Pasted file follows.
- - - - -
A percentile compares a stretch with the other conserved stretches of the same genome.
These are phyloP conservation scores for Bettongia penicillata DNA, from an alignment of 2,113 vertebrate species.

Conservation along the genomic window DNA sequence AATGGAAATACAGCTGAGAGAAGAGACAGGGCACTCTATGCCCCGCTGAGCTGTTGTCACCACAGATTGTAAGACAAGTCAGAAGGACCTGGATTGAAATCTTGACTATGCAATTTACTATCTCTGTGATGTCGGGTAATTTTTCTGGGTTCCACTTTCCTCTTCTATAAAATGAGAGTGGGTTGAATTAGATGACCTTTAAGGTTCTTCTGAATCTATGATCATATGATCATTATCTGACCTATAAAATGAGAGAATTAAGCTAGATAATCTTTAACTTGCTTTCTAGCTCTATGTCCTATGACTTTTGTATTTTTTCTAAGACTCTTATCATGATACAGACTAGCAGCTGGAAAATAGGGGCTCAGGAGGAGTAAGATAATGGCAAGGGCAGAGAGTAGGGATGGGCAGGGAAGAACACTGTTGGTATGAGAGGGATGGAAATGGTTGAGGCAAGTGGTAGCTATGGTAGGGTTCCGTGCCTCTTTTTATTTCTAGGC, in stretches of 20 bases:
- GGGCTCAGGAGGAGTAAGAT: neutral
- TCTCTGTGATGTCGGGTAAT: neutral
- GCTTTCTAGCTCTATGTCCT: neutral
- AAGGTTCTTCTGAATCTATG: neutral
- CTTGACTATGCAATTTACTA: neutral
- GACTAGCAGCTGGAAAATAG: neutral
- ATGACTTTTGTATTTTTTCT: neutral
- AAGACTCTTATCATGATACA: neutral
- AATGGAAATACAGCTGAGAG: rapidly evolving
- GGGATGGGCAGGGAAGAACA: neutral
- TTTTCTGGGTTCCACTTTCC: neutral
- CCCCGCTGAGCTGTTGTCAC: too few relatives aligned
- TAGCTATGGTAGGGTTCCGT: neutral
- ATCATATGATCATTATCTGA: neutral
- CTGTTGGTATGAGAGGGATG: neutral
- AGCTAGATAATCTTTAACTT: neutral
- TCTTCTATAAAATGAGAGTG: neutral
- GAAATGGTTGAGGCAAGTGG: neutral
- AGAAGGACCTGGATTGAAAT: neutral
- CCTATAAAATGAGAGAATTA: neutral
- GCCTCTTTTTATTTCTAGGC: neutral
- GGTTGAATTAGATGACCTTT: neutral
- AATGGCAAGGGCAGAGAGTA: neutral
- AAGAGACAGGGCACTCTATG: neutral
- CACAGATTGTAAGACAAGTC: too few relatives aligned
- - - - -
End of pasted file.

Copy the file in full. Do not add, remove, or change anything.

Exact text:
A percentile compares a stretch with the other conserved stretches of the same genome.
These are phyloP conservation scores for Bettongia penicillata DNA, from an alignment of 2,113 vertebrate species.

Conservation along the genomic window DNA sequence AATGGAAATACAGCTGAGAGAAGAGACAGGGCACTCTATGCCCCGCTGAGCTGTTGTCACCACAGATTGTAAGACAAGTCAGAAGGACCTGGATTGAAATCTTGACTATGCAATTTACTATCTCTGTGATGTCGGGTAATTTTTCTGGGTTCCACTTTCCTCTTCTATAAAATGAGAGTGGGTTGAATTAGATGACCTTTAAGGTTCTTCTGAATCTATGATCATATGATCATTATCTGACCTATAAAATGAGAGAATTAAGCTAGATAATCTTTAACTTGCTTTCTAGCTCTATGTCCTATGACTTTTGTATTTTTTCTAAGACTCTTATCATGATACAGACTAGCAGCTGGAAAATAGGGGCTCAGGAGGAGTAAGATAATGGCAAGGGCAGAGAGTAGGGATGGGCAGGGAAGAACACTGTTGGTATGAGAGGGATGGAAATGGTTGAGGCAAGTGGTAGCTATGGTAGGGTTCCGTGCCTCTTTTTATTTCTAGGC, in stretches of 20 bases:
- GGGCTCAGGAGGAGTAAGAT: neutral
- TCTCTGTGATGTCGGGTAAT: neutral
- GCTTTCTAGCTCTATGTCCT: neutral
- AAGGTTCTTCTGAATCTATG: neutral
- CTTGACTATGCAATTTACTA: neutral
- GACTAGCAGCTGGAAAATAG: neutral
- ATGACTTTTGTATTTTTTCT: neutral
- AAGACTCTTATCATGATACA: neutral
- AATGGAAATACAGCTGAGAG: rapidly evolving
- GGGATGGGCAGGGAAGAACA: neutral
- TTTTCTGGGTTCCACTTTCC: neutral
- CCCCGCTGAGCTGTTGTCAC: too few relatives aligned
- TAGCTATGGTAGGGTTCCGT: neutral
- ATCATATGATCATTATCTGA: neutral
- CTGTTGGTATGAGAGGGATG: neutral
- AGCTAGATAATCTTTAACTT: neutral
- TCTTCTATAAAATGAGAGTG: neutral
- GAAATGGTTGAGGCAAGTGG: neutral
- AGAAGGACCTGGATTGAAAT: neutral
- CCTATAAAATGAGAGAATTA: neutral
- GCCTCTTTTTATTTCTAGGC: neutral
- GGTTGAATTAGATGACCTTT: neutral
- AATGGCAAGGGCAGAGAGTA: neutral
- AAGAGACAGGGCACTCTATG: neutral
- CACAGATTGTAAGACAAGTC: too few relatives aligned